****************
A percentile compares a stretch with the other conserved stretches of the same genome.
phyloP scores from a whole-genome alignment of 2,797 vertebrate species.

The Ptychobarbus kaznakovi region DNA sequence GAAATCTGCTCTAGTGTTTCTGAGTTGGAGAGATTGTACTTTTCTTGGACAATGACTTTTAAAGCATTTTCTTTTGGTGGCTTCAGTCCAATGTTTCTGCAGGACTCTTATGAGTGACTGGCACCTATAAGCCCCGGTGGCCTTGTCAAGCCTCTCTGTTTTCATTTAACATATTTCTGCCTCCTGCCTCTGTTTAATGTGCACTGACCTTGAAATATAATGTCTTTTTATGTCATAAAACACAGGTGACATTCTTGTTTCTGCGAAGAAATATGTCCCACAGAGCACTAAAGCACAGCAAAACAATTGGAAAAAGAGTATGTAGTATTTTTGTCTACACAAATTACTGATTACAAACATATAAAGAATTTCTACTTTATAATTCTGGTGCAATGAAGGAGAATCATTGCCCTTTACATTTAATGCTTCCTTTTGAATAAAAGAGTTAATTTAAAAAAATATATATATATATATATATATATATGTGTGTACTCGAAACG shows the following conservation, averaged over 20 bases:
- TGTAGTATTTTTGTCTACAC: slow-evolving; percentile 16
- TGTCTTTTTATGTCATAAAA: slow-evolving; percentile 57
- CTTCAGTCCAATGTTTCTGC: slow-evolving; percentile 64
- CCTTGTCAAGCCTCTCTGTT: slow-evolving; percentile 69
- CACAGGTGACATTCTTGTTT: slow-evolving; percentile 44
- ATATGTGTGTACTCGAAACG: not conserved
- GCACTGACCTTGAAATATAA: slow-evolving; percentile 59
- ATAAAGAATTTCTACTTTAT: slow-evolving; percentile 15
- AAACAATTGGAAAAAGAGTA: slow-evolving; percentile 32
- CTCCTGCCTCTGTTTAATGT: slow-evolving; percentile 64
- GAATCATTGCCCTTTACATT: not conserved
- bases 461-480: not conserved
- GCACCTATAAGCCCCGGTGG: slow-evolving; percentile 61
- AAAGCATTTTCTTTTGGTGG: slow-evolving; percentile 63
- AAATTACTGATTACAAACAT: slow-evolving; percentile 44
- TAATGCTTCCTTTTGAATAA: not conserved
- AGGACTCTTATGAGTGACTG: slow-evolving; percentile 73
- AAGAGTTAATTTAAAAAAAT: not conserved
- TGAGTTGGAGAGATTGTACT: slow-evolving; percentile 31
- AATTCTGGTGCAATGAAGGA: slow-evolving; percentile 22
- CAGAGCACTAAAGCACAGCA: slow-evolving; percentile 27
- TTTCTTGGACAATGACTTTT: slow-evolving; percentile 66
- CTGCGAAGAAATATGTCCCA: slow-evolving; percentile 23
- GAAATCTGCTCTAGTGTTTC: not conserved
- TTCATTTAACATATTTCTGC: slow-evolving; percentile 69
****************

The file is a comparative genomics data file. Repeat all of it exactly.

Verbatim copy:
A percentile compares a stretch with the other conserved stretches of the same genome.
phyloP scores from a whole-genome alignment of 2,797 vertebrate species.

The Ptychobarbus kaznakovi region DNA sequence GAAATCTGCTCTAGTGTTTCTGAGTTGGAGAGATTGTACTTTTCTTGGACAATGACTTTTAAAGCATTTTCTTTTGGTGGCTTCAGTCCAATGTTTCTGCAGGACTCTTATGAGTGACTGGCACCTATAAGCCCCGGTGGCCTTGTCAAGCCTCTCTGTTTTCATTTAACATATTTCTGCCTCCTGCCTCTGTTTAATGTGCACTGACCTTGAAATATAATGTCTTTTTATGTCATAAAACACAGGTGACATTCTTGTTTCTGCGAAGAAATATGTCCCACAGAGCACTAAAGCACAGCAAAACAATTGGAAAAAGAGTATGTAGTATTTTTGTCTACACAAATTACTGATTACAAACATATAAAGAATTTCTACTTTATAATTCTGGTGCAATGAAGGAGAATCATTGCCCTTTACATTTAATGCTTCCTTTTGAATAAAAGAGTTAATTTAAAAAAATATATATATATATATATATATATATGTGTGTACTCGAAACG shows the following conservation, averaged over 20 bases:
- TGTAGTATTTTTGTCTACAC: slow-evolving; percentile 16
- TGTCTTTTTATGTCATAAAA: slow-evolving; percentile 57
- CTTCAGTCCAATGTTTCTGC: slow-evolving; percentile 64
- CCTTGTCAAGCCTCTCTGTT: slow-evolving; percentile 69
- CACAGGTGACATTCTTGTTT: slow-evolving; percentile 44
- ATATGTGTGTACTCGAAACG: not conserved
- GCACTGACCTTGAAATATAA: slow-evolving; percentile 59
- ATAAAGAATTTCTACTTTAT: slow-evolving; percentile 15
- AAACAATTGGAAAAAGAGTA: slow-evolving; percentile 32
- CTCCTGCCTCTGTTTAATGT: slow-evolving; percentile 64
- GAATCATTGCCCTTTACATT: not conserved
- bases 461-480: not conserved
- GCACCTATAAGCCCCGGTGG: slow-evolving; percentile 61
- AAAGCATTTTCTTTTGGTGG: slow-evolving; percentile 63
- AAATTACTGATTACAAACAT: slow-evolving; percentile 44
- TAATGCTTCCTTTTGAATAA: not conserved
- AGGACTCTTATGAGTGACTG: slow-evolving; percentile 73
- AAGAGTTAATTTAAAAAAAT: not conserved
- TGAGTTGGAGAGATTGTACT: slow-evolving; percentile 31
- AATTCTGGTGCAATGAAGGA: slow-evolving; percentile 22
- CAGAGCACTAAAGCACAGCA: slow-evolving; percentile 27
- TTTCTTGGACAATGACTTTT: slow-evolving; percentile 66
- CTGCGAAGAAATATGTCCCA: slow-evolving; percentile 23
- GAAATCTGCTCTAGTGTTTC: not conserved
- TTCATTTAACATATTTCTGC: slow-evolving; percentile 69